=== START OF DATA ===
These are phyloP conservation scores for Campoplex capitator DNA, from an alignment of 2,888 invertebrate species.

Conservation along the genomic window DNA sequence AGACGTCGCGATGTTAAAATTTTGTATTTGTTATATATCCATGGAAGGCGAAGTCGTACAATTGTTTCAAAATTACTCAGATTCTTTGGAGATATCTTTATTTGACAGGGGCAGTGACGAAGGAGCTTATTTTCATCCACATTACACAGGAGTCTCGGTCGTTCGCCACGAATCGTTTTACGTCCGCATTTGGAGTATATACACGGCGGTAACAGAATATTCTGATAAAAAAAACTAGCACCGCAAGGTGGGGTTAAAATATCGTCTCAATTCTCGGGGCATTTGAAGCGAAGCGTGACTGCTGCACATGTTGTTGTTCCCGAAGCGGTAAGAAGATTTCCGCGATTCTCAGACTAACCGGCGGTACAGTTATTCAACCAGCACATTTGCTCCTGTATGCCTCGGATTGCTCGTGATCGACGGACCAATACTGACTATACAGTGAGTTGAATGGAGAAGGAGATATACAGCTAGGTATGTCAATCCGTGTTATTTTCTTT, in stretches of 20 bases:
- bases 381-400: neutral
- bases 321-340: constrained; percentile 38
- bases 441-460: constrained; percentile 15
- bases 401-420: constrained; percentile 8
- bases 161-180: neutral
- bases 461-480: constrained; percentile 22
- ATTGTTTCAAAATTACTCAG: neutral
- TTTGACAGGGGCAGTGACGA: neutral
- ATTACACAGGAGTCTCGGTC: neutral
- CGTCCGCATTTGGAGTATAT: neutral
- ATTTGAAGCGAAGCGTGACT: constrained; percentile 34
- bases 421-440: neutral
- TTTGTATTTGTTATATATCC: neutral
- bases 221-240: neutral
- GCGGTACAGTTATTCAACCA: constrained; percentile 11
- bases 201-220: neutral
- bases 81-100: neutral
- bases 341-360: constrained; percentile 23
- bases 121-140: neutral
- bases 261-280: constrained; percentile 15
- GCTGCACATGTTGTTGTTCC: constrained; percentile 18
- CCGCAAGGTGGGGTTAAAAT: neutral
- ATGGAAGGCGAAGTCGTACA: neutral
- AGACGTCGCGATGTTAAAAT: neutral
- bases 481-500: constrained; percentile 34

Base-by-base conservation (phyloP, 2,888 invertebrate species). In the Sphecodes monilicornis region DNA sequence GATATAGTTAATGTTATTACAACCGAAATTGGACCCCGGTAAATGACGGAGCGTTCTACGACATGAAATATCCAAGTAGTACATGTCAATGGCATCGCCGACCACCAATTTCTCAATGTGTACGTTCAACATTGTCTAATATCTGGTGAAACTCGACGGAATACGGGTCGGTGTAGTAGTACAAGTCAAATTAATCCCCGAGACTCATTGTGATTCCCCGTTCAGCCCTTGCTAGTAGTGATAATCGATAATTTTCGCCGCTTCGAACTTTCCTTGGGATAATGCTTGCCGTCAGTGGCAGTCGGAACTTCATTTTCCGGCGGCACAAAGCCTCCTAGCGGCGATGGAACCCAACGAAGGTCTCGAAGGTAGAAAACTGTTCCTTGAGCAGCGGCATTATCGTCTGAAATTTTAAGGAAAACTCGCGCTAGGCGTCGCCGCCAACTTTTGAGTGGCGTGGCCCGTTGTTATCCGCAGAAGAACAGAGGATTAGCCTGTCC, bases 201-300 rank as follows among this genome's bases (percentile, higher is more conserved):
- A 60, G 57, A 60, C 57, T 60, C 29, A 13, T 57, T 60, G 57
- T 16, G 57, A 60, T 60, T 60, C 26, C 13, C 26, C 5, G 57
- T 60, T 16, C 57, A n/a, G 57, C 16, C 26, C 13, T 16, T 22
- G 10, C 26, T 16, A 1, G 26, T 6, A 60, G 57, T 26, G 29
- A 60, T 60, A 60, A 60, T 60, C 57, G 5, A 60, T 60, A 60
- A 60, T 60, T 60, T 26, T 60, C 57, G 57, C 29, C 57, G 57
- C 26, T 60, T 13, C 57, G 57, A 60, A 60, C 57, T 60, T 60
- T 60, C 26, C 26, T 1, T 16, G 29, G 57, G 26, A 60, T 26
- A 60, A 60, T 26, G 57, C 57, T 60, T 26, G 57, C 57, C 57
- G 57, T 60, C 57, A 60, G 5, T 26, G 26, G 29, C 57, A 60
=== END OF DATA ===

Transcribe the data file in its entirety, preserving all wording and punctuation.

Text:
These are phyloP conservation scores for Campoplex capitator DNA, from an alignment of 2,888 invertebrate species.

Conservation along the genomic window DNA sequence AGACGTCGCGATGTTAAAATTTTGTATTTGTTATATATCCATGGAAGGCGAAGTCGTACAATTGTTTCAAAATTACTCAGATTCTTTGGAGATATCTTTATTTGACAGGGGCAGTGACGAAGGAGCTTATTTTCATCCACATTACACAGGAGTCTCGGTCGTTCGCCACGAATCGTTTTACGTCCGCATTTGGAGTATATACACGGCGGTAACAGAATATTCTGATAAAAAAAACTAGCACCGCAAGGTGGGGTTAAAATATCGTCTCAATTCTCGGGGCATTTGAAGCGAAGCGTGACTGCTGCACATGTTGTTGTTCCCGAAGCGGTAAGAAGATTTCCGCGATTCTCAGACTAACCGGCGGTACAGTTATTCAACCAGCACATTTGCTCCTGTATGCCTCGGATTGCTCGTGATCGACGGACCAATACTGACTATACAGTGAGTTGAATGGAGAAGGAGATATACAGCTAGGTATGTCAATCCGTGTTATTTTCTTT, in stretches of 20 bases:
- bases 381-400: neutral
- bases 321-340: constrained; percentile 38
- bases 441-460: constrained; percentile 15
- bases 401-420: constrained; percentile 8
- bases 161-180: neutral
- bases 461-480: constrained; percentile 22
- ATTGTTTCAAAATTACTCAG: neutral
- TTTGACAGGGGCAGTGACGA: neutral
- ATTACACAGGAGTCTCGGTC: neutral
- CGTCCGCATTTGGAGTATAT: neutral
- ATTTGAAGCGAAGCGTGACT: constrained; percentile 34
- bases 421-440: neutral
- TTTGTATTTGTTATATATCC: neutral
- bases 221-240: neutral
- GCGGTACAGTTATTCAACCA: constrained; percentile 11
- bases 201-220: neutral
- bases 81-100: neutral
- bases 341-360: constrained; percentile 23
- bases 121-140: neutral
- bases 261-280: constrained; percentile 15
- GCTGCACATGTTGTTGTTCC: constrained; percentile 18
- CCGCAAGGTGGGGTTAAAAT: neutral
- ATGGAAGGCGAAGTCGTACA: neutral
- AGACGTCGCGATGTTAAAAT: neutral
- bases 481-500: constrained; percentile 34

Base-by-base conservation (phyloP, 2,888 invertebrate species). In the Sphecodes monilicornis region DNA sequence GATATAGTTAATGTTATTACAACCGAAATTGGACCCCGGTAAATGACGGAGCGTTCTACGACATGAAATATCCAAGTAGTACATGTCAATGGCATCGCCGACCACCAATTTCTCAATGTGTACGTTCAACATTGTCTAATATCTGGTGAAACTCGACGGAATACGGGTCGGTGTAGTAGTACAAGTCAAATTAATCCCCGAGACTCATTGTGATTCCCCGTTCAGCCCTTGCTAGTAGTGATAATCGATAATTTTCGCCGCTTCGAACTTTCCTTGGGATAATGCTTGCCGTCAGTGGCAGTCGGAACTTCATTTTCCGGCGGCACAAAGCCTCCTAGCGGCGATGGAACCCAACGAAGGTCTCGAAGGTAGAAAACTGTTCCTTGAGCAGCGGCATTATCGTCTGAAATTTTAAGGAAAACTCGCGCTAGGCGTCGCCGCCAACTTTTGAGTGGCGTGGCCCGTTGTTATCCGCAGAAGAACAGAGGATTAGCCTGTCC, bases 201-300 rank as follows among this genome's bases (percentile, higher is more conserved):
- A 60, G 57, A 60, C 57, T 60, C 29, A 13, T 57, T 60, G 57
- T 16, G 57, A 60, T 60, T 60, C 26, C 13, C 26, C 5, G 57
- T 60, T 16, C 57, A n/a, G 57, C 16, C 26, C 13, T 16, T 22
- G 10, C 26, T 16, A 1, G 26, T 6, A 60, G 57, T 26, G 29
- A 60, T 60, A 60, A 60, T 60, C 57, G 5, A 60, T 60, A 60
- A 60, T 60, T 60, T 26, T 60, C 57, G 57, C 29, C 57, G 57
- C 26, T 60, T 13, C 57, G 57, A 60, A 60, C 57, T 60, T 60
- T 60, C 26, C 26, T 1, T 16, G 29, G 57, G 26, A 60, T 26
- A 60, A 60, T 26, G 57, C 57, T 60, T 26, G 57, C 57, C 57
- G 57, T 60, C 57, A 60, G 5, T 26, G 26, G 29, C 57, A 60